BAN #115: Debunking creationism at a wedding, Curiosity’s path
May 20, 2019 Issue #115
|Phil Plait||May 20, 2019||2|
[Saturn image credit: NASA / JPL / Space Science Institute / Gordan Ugarkovic]
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Yeah, but not too personal
Waaaay back in BAN Issue 109 I talked a little bit about officiating a nerdy science wedding, and how much fun it was. The bride and groom wanted me to give a presentation (yes! A science talk during a wedding!) about the Universe, astronomy, and physics, and tie it together with the idea of two people finding each other. I think I was able to pull that off — after all, the Universe isn’t random. There are rules.
During my talk someone in the audience took this picture, and I want to share it because I just think it’s really cool:
[Credit: Loria Carnefix]
If you’re curious, I’ve seen young-Earth creationists claim that the odds of a protein forming at random from a soup of atoms are 1 in 10^113th power. Like so many YEC claims, this one is flatly (even ridiculously) wrong; it’s not like you take a box full of mismatched parts, shake it, and suddenly a fully operational alarm clock appears in it. Atoms have rules in the way they fit together to form molecules, which cuts the odds just a hair: They go from being 1 in ten trillion googol to it being inevitable.
It’s amazing what you can learn about the Universe when you don’t stick your fingers in your ears and scream LALALALALALALA. And who knows? Paying attention to science might lead to finding someone you can spend your life with.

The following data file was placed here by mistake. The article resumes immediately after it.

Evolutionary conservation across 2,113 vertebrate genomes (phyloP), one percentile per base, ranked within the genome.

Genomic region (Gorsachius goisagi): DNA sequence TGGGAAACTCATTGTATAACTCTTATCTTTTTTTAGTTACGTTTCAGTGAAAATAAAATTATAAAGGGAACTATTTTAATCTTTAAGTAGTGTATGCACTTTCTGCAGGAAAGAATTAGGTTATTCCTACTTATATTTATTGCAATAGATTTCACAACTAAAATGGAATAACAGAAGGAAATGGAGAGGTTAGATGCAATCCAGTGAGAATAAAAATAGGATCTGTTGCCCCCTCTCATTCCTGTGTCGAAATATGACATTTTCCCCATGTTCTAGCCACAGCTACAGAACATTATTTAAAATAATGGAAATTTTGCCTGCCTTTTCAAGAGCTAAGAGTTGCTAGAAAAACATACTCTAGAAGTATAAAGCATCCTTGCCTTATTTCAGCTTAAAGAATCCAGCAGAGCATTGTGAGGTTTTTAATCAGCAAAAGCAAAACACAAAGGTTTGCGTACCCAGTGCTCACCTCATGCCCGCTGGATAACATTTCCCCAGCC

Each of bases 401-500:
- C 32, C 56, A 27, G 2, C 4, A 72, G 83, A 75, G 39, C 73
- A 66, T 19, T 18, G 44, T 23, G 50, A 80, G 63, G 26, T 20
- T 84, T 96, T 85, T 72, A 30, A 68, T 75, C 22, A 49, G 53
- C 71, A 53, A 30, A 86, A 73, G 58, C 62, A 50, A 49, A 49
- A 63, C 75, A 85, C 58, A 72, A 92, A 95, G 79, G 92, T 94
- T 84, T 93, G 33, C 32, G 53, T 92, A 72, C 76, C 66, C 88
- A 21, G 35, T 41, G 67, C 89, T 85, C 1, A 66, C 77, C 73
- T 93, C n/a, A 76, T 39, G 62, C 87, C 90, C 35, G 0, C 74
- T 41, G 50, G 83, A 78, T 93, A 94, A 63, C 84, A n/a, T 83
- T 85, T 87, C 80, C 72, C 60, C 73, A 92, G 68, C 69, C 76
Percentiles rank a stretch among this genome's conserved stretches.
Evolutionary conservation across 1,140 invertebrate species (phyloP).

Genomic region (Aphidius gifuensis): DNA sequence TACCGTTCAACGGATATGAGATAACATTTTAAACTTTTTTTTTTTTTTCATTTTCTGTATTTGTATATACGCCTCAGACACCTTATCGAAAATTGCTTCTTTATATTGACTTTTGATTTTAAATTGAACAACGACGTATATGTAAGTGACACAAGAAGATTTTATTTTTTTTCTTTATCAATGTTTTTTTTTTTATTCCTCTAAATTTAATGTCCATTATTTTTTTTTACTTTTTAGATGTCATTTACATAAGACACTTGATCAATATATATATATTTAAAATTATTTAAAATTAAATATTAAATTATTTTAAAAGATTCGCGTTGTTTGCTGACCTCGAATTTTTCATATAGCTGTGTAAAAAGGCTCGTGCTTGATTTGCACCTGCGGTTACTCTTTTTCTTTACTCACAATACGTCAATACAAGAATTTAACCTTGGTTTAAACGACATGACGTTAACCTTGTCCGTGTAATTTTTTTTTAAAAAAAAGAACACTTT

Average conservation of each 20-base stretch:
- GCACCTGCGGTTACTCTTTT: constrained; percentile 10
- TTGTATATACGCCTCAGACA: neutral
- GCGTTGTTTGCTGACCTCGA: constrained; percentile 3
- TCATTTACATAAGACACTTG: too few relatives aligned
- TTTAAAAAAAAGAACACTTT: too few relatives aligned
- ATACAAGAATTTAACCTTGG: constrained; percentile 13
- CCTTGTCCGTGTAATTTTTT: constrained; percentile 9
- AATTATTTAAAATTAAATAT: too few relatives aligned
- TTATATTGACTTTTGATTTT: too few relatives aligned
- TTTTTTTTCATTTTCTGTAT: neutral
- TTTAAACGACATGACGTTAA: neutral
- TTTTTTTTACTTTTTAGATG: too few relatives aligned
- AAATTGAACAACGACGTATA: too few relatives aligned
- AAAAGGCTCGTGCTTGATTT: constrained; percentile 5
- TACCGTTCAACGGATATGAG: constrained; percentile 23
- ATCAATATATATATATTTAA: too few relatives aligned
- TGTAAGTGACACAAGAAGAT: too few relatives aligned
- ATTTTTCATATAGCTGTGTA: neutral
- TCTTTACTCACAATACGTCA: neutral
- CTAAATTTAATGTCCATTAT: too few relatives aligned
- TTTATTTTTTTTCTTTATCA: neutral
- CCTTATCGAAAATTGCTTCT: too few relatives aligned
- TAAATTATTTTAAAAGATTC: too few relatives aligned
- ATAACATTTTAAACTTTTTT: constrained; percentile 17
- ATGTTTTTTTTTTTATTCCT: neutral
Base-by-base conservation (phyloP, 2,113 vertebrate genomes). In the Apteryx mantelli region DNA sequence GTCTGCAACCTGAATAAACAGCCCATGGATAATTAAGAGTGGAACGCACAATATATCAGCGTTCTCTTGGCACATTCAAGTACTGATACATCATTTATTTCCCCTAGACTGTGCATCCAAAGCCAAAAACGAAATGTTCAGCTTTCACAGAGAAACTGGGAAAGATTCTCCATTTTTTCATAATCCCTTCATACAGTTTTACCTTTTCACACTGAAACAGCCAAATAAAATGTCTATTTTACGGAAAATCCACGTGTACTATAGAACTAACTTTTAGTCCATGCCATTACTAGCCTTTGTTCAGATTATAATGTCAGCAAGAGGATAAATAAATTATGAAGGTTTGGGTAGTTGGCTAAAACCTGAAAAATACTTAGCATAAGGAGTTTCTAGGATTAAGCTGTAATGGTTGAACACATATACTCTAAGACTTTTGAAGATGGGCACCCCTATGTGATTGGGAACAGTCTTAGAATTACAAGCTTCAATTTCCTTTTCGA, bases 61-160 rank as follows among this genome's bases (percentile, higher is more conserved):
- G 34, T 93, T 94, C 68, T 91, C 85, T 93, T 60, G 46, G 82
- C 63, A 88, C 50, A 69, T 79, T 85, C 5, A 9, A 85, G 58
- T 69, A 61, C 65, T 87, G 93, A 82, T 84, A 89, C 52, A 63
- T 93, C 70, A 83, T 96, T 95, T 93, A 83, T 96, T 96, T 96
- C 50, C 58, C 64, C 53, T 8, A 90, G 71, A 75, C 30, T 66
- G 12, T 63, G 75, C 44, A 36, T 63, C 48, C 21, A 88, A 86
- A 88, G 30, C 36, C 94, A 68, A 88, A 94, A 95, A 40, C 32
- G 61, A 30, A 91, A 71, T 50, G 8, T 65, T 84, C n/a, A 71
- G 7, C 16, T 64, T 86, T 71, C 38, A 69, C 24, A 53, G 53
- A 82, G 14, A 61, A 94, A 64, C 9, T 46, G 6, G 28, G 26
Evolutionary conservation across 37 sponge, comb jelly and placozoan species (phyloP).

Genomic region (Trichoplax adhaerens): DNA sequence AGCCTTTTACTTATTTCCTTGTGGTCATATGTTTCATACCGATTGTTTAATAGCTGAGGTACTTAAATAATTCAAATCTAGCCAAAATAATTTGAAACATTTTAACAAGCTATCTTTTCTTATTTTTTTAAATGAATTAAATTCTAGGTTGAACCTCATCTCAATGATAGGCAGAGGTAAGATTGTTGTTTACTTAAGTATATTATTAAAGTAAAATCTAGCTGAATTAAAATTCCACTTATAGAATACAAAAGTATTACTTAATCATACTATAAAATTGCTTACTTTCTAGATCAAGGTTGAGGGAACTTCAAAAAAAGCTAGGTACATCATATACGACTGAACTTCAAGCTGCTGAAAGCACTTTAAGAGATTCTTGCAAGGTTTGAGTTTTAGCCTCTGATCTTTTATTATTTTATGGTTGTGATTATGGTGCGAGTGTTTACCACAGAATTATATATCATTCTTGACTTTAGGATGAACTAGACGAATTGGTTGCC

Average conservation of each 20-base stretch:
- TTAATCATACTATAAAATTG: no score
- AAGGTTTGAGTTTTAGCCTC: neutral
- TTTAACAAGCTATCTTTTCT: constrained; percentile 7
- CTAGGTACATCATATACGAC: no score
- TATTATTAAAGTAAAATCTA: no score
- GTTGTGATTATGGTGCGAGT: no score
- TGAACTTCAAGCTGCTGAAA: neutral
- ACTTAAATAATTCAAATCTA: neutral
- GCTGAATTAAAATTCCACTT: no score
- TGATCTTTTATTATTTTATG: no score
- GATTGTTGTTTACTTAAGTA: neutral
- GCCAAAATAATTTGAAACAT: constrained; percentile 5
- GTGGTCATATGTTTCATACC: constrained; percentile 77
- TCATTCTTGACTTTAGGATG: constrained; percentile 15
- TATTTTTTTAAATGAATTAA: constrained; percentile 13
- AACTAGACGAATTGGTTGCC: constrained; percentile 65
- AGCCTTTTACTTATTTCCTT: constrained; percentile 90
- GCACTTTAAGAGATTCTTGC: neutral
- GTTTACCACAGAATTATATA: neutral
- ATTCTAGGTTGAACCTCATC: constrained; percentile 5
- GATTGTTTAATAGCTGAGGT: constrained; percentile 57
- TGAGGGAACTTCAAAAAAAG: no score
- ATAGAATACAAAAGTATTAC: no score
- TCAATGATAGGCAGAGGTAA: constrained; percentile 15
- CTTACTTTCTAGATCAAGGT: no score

A Bit o’ Science
The entirety of science is too much for one sitting. Here’s a morsel for you.
The Curiosity rover is still tooling around on Mars, examining the flank of Aeolis Mons, aka Mt. Sharp, the central peak in the huge Gale Crater. The top of the mountain soars over 5 kilometers above the floor of the crater, and we think that, billions of years ago, this crater was actually a lake over 100 km across.
NASA/JPL just released a short video that shows where Curiosity is, and where they hope for it to go in the coming years: Farther up the flank, to examine some very interesting areas.
Clay is of particular interest to me. It’s laid down by water over long periods of time, and in some biological ideas it provides a good place of chemicals to brew and get more complex. Curiosity isn’t really equipped to look for signs of life, but it’ll be interesting to see what the chemistry of that area was doing eons ago.
What I’ve recently written on the blog, ICYMI
[From Wednesday’s article: Artwork depicting a black hole eating a star, the ferocious tides tearing the star apart. Credit: NASA/CXC/M.Weiss]
Monday May 13, 2019: Crash site of the Apollo 12 ascent module possibly found after almost 50 years
Wednesday May 15, 2019: A black hole in a distant galaxy has been eating a star… for more than a *decade*!
Thursday May 16, 2019: Can you really find micrometeorites in your gutter? Well…
Friday May 17, 2019: NGC 5866, an edge-on galaxy, shows off its spectacular dust lane
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